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Modes of Interorganizational Imitation: The Effects of Outcome Salience and Uncertainty

Pamela R. Haunschild and Anne S. Miner
Administrative Science Quarterly
Vol. 42, No. 3 (Sep., 1997), pp. 472-500
DOI: 10.2307/2393735
Stable URL: http://www.jstor.org/stable/2393735
Page Count: 29
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Modes of Interorganizational Imitation: The Effects of Outcome Salience and Uncertainty
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Abstract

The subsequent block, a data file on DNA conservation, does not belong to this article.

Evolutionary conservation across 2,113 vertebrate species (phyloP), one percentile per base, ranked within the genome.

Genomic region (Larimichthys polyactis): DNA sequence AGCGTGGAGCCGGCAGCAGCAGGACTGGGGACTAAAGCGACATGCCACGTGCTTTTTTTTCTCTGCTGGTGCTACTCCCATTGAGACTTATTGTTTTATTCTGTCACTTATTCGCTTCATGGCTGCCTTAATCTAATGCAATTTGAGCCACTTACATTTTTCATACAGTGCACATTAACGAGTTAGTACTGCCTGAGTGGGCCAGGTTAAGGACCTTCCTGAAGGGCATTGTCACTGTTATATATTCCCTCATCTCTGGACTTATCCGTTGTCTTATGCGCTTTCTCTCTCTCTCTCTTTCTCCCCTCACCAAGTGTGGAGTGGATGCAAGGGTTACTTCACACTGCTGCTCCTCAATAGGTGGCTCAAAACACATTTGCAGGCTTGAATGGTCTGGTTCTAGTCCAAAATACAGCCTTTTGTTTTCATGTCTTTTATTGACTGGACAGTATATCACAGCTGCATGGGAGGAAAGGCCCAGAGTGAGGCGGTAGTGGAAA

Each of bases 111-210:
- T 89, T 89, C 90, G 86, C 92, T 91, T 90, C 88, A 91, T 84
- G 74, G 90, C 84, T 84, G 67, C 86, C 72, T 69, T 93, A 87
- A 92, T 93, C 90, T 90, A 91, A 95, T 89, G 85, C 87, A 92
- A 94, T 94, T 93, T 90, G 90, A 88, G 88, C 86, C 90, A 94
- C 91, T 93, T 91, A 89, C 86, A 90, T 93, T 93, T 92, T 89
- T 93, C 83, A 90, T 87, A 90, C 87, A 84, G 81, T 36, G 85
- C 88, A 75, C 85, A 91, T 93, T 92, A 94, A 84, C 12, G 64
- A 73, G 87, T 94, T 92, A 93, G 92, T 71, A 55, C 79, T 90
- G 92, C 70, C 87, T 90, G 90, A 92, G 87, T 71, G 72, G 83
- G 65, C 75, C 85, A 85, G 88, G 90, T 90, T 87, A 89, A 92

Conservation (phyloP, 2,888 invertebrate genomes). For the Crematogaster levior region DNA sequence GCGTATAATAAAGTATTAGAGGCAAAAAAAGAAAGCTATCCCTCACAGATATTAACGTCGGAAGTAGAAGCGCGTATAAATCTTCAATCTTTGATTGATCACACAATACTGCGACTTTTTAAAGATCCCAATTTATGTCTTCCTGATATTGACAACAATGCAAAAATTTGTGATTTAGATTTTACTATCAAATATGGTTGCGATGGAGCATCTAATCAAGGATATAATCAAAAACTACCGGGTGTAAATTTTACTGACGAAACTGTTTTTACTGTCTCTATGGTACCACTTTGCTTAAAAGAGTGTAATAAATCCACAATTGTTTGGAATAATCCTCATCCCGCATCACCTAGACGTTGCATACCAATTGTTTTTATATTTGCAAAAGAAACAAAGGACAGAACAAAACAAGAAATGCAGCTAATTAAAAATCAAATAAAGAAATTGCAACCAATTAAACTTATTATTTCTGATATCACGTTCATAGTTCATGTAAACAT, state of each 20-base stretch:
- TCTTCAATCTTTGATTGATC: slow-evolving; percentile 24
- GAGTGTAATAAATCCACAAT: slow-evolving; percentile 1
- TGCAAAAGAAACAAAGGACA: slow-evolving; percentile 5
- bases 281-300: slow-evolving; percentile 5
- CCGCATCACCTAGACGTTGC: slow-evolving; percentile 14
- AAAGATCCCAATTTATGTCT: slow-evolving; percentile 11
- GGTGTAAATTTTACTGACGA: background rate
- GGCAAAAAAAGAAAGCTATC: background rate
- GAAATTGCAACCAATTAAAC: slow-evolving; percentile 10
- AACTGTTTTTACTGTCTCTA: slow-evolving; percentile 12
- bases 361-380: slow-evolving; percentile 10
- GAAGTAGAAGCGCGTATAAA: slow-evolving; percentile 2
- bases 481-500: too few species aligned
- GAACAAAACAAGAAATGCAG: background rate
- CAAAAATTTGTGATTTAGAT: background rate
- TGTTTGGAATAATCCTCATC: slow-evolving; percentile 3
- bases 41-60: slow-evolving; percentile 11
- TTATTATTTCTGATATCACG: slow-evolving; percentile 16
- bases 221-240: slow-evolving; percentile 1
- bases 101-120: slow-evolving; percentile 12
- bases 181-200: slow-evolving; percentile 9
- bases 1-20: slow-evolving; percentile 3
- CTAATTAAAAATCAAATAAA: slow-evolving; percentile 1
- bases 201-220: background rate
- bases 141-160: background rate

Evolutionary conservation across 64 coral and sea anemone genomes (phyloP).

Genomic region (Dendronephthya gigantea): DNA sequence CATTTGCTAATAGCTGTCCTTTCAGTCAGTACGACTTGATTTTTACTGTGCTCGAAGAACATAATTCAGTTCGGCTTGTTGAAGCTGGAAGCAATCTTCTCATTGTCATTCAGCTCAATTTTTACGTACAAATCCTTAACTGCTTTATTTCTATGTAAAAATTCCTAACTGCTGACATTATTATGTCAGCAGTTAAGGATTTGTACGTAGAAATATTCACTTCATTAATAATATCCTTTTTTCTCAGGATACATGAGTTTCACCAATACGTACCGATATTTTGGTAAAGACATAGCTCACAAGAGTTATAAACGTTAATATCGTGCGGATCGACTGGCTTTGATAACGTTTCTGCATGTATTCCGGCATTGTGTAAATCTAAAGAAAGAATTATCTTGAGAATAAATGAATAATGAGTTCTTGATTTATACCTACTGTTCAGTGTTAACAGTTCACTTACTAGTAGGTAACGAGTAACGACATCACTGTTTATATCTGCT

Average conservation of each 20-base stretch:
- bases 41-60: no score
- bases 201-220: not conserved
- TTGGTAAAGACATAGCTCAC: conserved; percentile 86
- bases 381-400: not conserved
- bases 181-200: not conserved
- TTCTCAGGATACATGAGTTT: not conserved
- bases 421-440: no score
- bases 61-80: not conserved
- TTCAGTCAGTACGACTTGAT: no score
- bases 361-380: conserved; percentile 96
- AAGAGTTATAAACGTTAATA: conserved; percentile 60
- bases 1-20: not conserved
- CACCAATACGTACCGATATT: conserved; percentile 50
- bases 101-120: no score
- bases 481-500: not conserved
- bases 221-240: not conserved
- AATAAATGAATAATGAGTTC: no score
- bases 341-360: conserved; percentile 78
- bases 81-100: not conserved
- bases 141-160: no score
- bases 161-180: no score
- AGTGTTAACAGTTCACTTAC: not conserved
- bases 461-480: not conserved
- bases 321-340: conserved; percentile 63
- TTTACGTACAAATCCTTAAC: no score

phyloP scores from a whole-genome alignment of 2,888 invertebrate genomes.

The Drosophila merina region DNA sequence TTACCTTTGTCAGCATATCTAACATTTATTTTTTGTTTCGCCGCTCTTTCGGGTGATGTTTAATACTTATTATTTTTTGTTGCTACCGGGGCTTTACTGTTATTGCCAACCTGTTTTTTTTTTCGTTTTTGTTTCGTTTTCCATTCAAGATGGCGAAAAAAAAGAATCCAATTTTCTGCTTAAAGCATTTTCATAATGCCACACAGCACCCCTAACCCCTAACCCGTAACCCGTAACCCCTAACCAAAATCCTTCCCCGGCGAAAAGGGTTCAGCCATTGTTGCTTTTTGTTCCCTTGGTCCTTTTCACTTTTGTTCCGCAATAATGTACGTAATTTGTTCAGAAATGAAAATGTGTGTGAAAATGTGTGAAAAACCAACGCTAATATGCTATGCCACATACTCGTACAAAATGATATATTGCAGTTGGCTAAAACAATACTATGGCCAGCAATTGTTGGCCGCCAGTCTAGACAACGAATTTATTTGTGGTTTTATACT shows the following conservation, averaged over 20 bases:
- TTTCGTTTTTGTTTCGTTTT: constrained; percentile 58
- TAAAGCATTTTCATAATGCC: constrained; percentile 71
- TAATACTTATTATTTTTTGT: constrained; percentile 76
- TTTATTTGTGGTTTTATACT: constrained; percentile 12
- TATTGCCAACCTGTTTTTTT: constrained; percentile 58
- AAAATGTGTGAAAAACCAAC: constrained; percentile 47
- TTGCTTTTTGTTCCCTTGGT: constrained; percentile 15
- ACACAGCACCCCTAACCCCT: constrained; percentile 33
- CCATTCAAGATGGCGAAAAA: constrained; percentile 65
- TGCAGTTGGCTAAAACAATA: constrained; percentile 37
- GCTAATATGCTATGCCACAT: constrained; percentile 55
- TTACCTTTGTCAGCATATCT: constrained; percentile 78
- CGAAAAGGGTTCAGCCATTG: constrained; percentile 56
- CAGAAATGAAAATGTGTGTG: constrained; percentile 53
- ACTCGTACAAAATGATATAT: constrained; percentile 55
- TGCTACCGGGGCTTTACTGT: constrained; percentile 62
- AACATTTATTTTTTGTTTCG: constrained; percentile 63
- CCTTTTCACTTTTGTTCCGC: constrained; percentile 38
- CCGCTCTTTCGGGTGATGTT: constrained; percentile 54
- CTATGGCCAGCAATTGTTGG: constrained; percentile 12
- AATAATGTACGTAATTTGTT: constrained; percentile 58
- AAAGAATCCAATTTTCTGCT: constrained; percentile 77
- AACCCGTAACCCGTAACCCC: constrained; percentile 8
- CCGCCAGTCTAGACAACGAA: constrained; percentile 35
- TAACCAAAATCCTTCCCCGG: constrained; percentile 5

Drawing on neoinstitutional and learning theories, we distinguish three distinct modes of selective interorganizational imitation: frequency imitation (copying very common practices), trait imitation (copying practices of other organizations with certain features), and outcome imitation (imitation based on a practice's apparent impact on others). We investigate whether these imitation modes occur independently and are affected by outcome salience and contextual uncertainty in the context of an important decision: which investment banker to use as adviser on an acquisition. Results of testing hypotheses on 539 acquisitions that occurred in 1988-1993 show that all three imitation modes occur independently, but only highly salient outcomes sustain outcome imitation. Uncertainty enhances frequency imitation, but only some trait and outcome imitation. The results highlight the possible joint operation of social and technical indicators in imitation, illuminate factors that moderate vicarious learning processes, and show asymmetries between learning from success and failure.

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